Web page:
30th March, 2009

The Day Of The Triffids shoots with F35

The BBC is currently filming a new adaptation of the 1950s science-fiction classic, The Day of the Triffids. The two-part drama is shooting with the new F35 digital cinema camera, which provides a 35mm digital image, giving the drama a fantastic filmic quality. Leading camera hire company Take 2 Films has supplied the production with the F35.

 

The Day of the Triffids is a co-production between production company Power and Canadian producer Prodigy Pictures for BBC One. Due for transmission later this year, the drama is based on John Wyndham's best-selling post-apocalyptic novel, The Day of the Triffids, published in 1951. The production stars Dougray Scott, Joely Richardson, Brian Cox, Vanessa Redgrave, Eddie Izzard and Jason Priestley. The writer is Patrick Harbinson (ER, Law & Order).

 

In the not too distant future, man's search for an alternative fuel supply leads him to uncover the ominous Triffid, a crop now cultivated for its fuel that seems to have a life of its own. But when spectators gather worldwide for a much anticipated solar storm, billions are left blinded and the few sighted survivors watch as society collapses into chaos. The Triffids, meanwhile, find their way out of captivity. Free to roam the planet with a fatal sting, and a retributive taste for human flesh, the Triffids begin rapid breeding.

 

Justin Bodle, executive producer, Power, says: “We are enormously excited to have secured this stellar cast for The Day of the Triffids. Together with its amazing effects and iconic locations, it will deliver the drama mini-series event of 2009.”

 

Alex Golding is digital technician on The Day of the Triffids. He says one of the key advantages of the camera is the ability to use Look-Up Tables (LUTs) on the camera. A standard monitor cannot replicate the wide range of colours and tones recorded, so it is often useful to apply a LUT to the output for monitoring. LUTs are becoming more commonly used and integrated into the whole post production process. They are effectively a set of colour values which can be applied to an image purely for monitoring, leaving a clean image for grading.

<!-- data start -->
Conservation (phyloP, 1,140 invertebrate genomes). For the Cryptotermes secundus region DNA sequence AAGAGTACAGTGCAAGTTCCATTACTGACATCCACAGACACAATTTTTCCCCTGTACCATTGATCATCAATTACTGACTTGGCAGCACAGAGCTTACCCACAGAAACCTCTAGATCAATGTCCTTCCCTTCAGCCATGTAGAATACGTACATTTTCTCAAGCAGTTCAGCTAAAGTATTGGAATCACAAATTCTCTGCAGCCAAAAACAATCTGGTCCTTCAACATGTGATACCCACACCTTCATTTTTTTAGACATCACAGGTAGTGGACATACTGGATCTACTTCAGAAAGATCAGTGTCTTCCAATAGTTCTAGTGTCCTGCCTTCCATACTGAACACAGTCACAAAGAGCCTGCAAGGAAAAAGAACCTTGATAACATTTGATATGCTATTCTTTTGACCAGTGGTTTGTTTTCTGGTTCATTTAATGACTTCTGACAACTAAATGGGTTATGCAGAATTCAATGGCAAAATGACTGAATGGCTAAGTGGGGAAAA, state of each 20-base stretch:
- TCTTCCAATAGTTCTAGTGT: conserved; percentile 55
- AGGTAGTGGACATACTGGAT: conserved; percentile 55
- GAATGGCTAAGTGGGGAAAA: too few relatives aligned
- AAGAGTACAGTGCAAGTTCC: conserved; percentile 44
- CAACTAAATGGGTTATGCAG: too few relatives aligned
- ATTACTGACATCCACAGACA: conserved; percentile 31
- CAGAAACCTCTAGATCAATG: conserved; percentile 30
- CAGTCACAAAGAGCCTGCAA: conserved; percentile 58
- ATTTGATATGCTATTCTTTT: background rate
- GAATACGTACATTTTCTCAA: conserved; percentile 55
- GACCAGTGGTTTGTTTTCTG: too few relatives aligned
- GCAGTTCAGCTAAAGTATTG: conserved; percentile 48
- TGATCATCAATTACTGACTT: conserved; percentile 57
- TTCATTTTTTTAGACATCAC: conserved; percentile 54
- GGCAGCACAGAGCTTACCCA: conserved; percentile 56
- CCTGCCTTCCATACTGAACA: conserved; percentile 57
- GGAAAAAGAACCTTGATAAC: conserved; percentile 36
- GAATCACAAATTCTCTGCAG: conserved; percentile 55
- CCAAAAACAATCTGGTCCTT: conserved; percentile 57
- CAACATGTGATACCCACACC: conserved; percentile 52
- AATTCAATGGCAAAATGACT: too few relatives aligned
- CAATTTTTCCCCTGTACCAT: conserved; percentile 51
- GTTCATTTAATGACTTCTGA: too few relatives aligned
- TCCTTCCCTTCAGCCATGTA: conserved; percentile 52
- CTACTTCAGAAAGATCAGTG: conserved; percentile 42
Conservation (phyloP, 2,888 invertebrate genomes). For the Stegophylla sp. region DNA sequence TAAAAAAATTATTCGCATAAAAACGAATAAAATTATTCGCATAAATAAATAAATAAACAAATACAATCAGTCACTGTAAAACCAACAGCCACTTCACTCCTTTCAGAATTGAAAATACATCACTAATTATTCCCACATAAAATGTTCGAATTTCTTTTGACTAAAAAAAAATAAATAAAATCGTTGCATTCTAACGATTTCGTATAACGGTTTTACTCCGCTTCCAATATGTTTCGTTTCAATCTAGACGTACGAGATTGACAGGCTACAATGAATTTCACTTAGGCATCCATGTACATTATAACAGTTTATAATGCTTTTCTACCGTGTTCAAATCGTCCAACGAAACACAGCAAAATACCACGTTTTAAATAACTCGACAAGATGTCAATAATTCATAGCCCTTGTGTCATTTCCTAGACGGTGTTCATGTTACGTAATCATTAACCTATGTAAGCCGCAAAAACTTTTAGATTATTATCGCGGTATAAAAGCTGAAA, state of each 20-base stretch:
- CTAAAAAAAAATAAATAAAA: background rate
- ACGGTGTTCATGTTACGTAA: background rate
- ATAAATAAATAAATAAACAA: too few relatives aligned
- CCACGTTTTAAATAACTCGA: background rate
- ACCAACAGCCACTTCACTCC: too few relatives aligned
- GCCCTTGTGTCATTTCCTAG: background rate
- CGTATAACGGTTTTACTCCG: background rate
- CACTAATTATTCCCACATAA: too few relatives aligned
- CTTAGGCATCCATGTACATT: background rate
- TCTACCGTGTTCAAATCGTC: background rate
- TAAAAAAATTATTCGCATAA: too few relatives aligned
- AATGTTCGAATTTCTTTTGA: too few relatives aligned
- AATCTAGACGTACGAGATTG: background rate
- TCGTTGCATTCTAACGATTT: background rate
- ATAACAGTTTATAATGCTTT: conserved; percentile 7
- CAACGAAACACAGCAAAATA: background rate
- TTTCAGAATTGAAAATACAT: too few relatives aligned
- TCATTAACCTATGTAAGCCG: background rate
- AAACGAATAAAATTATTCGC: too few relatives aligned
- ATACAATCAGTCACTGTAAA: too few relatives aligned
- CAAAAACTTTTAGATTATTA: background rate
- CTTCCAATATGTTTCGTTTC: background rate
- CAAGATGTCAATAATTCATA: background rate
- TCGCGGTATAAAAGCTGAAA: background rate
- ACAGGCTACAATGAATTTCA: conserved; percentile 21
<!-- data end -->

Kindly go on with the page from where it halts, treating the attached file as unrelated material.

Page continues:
“Using our monitor on set, we can apply the LUTs created by post production and Ben (Smithard) for on set monitoring, it’s a great tool for visualisation,” says Golding. “No on set monitoring is completely accurate, but the added look to the S-Log picture assists everyone to visualise the end result.”

 

Once the day’s shooting has been completed, the HDCAM SR master tape arrives at On Sight’s HD LAB. “We receive dailies from production as HDCAM SR 4:4:4 log recordings accompanied with the audio as WAV files,” comments Tony Maher, facility manager at On Sight. “A dub is made from the HDCAM SR tapes to Digibeta and we apply the LUT to correct the log curve. Finally, we sync the audio and insert to the Digibeta for the offline and make DVDs for the executives to watch.”

 

Taken from the Sony Biz website